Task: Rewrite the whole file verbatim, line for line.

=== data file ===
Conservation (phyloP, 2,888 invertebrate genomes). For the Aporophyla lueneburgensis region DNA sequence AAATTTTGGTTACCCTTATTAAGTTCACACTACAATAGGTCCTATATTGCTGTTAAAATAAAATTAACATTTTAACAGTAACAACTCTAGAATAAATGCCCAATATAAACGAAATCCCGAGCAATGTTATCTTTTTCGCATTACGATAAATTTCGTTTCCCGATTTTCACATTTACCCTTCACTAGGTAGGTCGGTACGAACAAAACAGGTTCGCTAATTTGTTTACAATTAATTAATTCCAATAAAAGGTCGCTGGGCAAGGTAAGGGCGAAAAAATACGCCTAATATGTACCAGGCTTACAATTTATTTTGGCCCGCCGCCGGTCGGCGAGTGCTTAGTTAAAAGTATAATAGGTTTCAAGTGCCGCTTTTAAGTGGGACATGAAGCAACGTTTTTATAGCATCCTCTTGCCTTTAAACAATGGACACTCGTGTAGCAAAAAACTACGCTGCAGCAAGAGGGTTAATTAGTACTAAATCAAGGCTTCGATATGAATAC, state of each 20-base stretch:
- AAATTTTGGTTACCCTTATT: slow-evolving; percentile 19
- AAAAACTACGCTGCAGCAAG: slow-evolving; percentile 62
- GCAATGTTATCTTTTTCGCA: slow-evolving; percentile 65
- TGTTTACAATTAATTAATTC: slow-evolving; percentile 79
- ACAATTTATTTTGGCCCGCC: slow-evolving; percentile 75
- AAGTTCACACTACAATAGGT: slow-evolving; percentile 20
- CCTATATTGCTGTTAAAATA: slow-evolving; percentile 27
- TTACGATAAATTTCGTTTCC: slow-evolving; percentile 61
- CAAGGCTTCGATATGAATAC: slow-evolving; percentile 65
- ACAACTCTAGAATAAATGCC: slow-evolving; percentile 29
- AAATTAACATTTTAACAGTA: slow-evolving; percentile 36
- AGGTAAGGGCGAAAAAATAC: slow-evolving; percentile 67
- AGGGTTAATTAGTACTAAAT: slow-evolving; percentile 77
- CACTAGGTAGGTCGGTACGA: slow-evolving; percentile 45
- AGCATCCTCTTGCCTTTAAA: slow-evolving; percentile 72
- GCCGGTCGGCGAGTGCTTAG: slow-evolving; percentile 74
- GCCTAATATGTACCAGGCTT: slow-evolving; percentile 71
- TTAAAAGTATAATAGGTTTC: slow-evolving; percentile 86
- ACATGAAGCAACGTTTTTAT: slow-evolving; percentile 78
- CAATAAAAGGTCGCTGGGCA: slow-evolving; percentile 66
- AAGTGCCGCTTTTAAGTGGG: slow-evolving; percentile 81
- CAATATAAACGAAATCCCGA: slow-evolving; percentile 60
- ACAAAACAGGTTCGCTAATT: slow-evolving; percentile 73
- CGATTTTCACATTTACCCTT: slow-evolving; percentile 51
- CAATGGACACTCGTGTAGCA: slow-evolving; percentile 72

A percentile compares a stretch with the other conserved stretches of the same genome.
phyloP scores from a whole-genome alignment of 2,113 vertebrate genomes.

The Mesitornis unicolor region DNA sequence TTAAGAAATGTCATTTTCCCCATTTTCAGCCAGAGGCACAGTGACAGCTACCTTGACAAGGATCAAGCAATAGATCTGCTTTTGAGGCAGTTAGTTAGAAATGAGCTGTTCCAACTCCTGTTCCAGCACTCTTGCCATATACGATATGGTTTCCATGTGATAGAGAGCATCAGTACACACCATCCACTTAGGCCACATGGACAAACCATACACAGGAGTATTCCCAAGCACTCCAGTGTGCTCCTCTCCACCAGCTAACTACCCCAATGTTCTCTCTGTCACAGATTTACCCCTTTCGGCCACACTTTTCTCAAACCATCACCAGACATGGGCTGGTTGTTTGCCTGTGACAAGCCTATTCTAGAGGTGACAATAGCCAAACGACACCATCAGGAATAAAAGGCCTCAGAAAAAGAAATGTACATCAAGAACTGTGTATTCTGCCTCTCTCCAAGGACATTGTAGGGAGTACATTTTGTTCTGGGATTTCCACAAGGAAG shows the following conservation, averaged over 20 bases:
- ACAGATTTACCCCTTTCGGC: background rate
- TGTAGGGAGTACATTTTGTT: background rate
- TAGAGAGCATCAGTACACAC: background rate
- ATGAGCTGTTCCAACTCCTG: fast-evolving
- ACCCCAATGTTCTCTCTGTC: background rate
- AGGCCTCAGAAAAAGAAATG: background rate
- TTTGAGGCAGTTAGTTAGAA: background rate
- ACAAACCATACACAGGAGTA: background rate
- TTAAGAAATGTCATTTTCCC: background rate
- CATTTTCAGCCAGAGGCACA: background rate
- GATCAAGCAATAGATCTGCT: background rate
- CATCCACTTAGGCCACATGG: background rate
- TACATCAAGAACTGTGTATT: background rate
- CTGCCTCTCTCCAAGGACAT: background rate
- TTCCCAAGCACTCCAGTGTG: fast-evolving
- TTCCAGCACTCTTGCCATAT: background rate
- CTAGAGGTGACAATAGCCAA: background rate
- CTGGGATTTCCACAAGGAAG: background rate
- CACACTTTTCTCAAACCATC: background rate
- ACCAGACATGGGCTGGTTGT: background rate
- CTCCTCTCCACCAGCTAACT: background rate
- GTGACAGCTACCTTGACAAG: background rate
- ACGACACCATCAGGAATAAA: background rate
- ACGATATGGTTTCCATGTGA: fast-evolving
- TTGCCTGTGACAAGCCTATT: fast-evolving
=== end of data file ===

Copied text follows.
Conservation (phyloP, 2,888 invertebrate genomes). For the Aporophyla lueneburgensis region DNA sequence AAATTTTGGTTACCCTTATTAAGTTCACACTACAATAGGTCCTATATTGCTGTTAAAATAAAATTAACATTTTAACAGTAACAACTCTAGAATAAATGCCCAATATAAACGAAATCCCGAGCAATGTTATCTTTTTCGCATTACGATAAATTTCGTTTCCCGATTTTCACATTTACCCTTCACTAGGTAGGTCGGTACGAACAAAACAGGTTCGCTAATTTGTTTACAATTAATTAATTCCAATAAAAGGTCGCTGGGCAAGGTAAGGGCGAAAAAATACGCCTAATATGTACCAGGCTTACAATTTATTTTGGCCCGCCGCCGGTCGGCGAGTGCTTAGTTAAAAGTATAATAGGTTTCAAGTGCCGCTTTTAAGTGGGACATGAAGCAACGTTTTTATAGCATCCTCTTGCCTTTAAACAATGGACACTCGTGTAGCAAAAAACTACGCTGCAGCAAGAGGGTTAATTAGTACTAAATCAAGGCTTCGATATGAATAC, state of each 20-base stretch:
- AAATTTTGGTTACCCTTATT: slow-evolving; percentile 19
- AAAAACTACGCTGCAGCAAG: slow-evolving; percentile 62
- GCAATGTTATCTTTTTCGCA: slow-evolving; percentile 65
- TGTTTACAATTAATTAATTC: slow-evolving; percentile 79
- ACAATTTATTTTGGCCCGCC: slow-evolving; percentile 75
- AAGTTCACACTACAATAGGT: slow-evolving; percentile 20
- CCTATATTGCTGTTAAAATA: slow-evolving; percentile 27
- TTACGATAAATTTCGTTTCC: slow-evolving; percentile 61
- CAAGGCTTCGATATGAATAC: slow-evolving; percentile 65
- ACAACTCTAGAATAAATGCC: slow-evolving; percentile 29
- AAATTAACATTTTAACAGTA: slow-evolving; percentile 36
- AGGTAAGGGCGAAAAAATAC: slow-evolving; percentile 67
- AGGGTTAATTAGTACTAAAT: slow-evolving; percentile 77
- CACTAGGTAGGTCGGTACGA: slow-evolving; percentile 45
- AGCATCCTCTTGCCTTTAAA: slow-evolving; percentile 72
- GCCGGTCGGCGAGTGCTTAG: slow-evolving; percentile 74
- GCCTAATATGTACCAGGCTT: slow-evolving; percentile 71
- TTAAAAGTATAATAGGTTTC: slow-evolving; percentile 86
- ACATGAAGCAACGTTTTTAT: slow-evolving; percentile 78
- CAATAAAAGGTCGCTGGGCA: slow-evolving; percentile 66
- AAGTGCCGCTTTTAAGTGGG: slow-evolving; percentile 81
- CAATATAAACGAAATCCCGA: slow-evolving; percentile 60
- ACAAAACAGGTTCGCTAATT: slow-evolving; percentile 73
- CGATTTTCACATTTACCCTT: slow-evolving; percentile 51
- CAATGGACACTCGTGTAGCA: slow-evolving; percentile 72

A percentile compares a stretch with the other conserved stretches of the same genome.
phyloP scores from a whole-genome alignment of 2,113 vertebrate genomes.

The Mesitornis unicolor region DNA sequence TTAAGAAATGTCATTTTCCCCATTTTCAGCCAGAGGCACAGTGACAGCTACCTTGACAAGGATCAAGCAATAGATCTGCTTTTGAGGCAGTTAGTTAGAAATGAGCTGTTCCAACTCCTGTTCCAGCACTCTTGCCATATACGATATGGTTTCCATGTGATAGAGAGCATCAGTACACACCATCCACTTAGGCCACATGGACAAACCATACACAGGAGTATTCCCAAGCACTCCAGTGTGCTCCTCTCCACCAGCTAACTACCCCAATGTTCTCTCTGTCACAGATTTACCCCTTTCGGCCACACTTTTCTCAAACCATCACCAGACATGGGCTGGTTGTTTGCCTGTGACAAGCCTATTCTAGAGGTGACAATAGCCAAACGACACCATCAGGAATAAAAGGCCTCAGAAAAAGAAATGTACATCAAGAACTGTGTATTCTGCCTCTCTCCAAGGACATTGTAGGGAGTACATTTTGTTCTGGGATTTCCACAAGGAAG shows the following conservation, averaged over 20 bases:
- ACAGATTTACCCCTTTCGGC: background rate
- TGTAGGGAGTACATTTTGTT: background rate
- TAGAGAGCATCAGTACACAC: background rate
- ATGAGCTGTTCCAACTCCTG: fast-evolving
- ACCCCAATGTTCTCTCTGTC: background rate
- AGGCCTCAGAAAAAGAAATG: background rate
- TTTGAGGCAGTTAGTTAGAA: background rate
- ACAAACCATACACAGGAGTA: background rate
- TTAAGAAATGTCATTTTCCC: background rate
- CATTTTCAGCCAGAGGCACA: background rate
- GATCAAGCAATAGATCTGCT: background rate
- CATCCACTTAGGCCACATGG: background rate
- TACATCAAGAACTGTGTATT: background rate
- CTGCCTCTCTCCAAGGACAT: background rate
- TTCCCAAGCACTCCAGTGTG: fast-evolving
- TTCCAGCACTCTTGCCATAT: background rate
- CTAGAGGTGACAATAGCCAA: background rate
- CTGGGATTTCCACAAGGAAG: background rate
- CACACTTTTCTCAAACCATC: background rate
- ACCAGACATGGGCTGGTTGT: background rate
- CTCCTCTCCACCAGCTAACT: background rate
- GTGACAGCTACCTTGACAAG: background rate
- ACGACACCATCAGGAATAAA: background rate
- ACGATATGGTTTCCATGTGA: fast-evolving
- TTGCCTGTGACAAGCCTATT: fast-evolving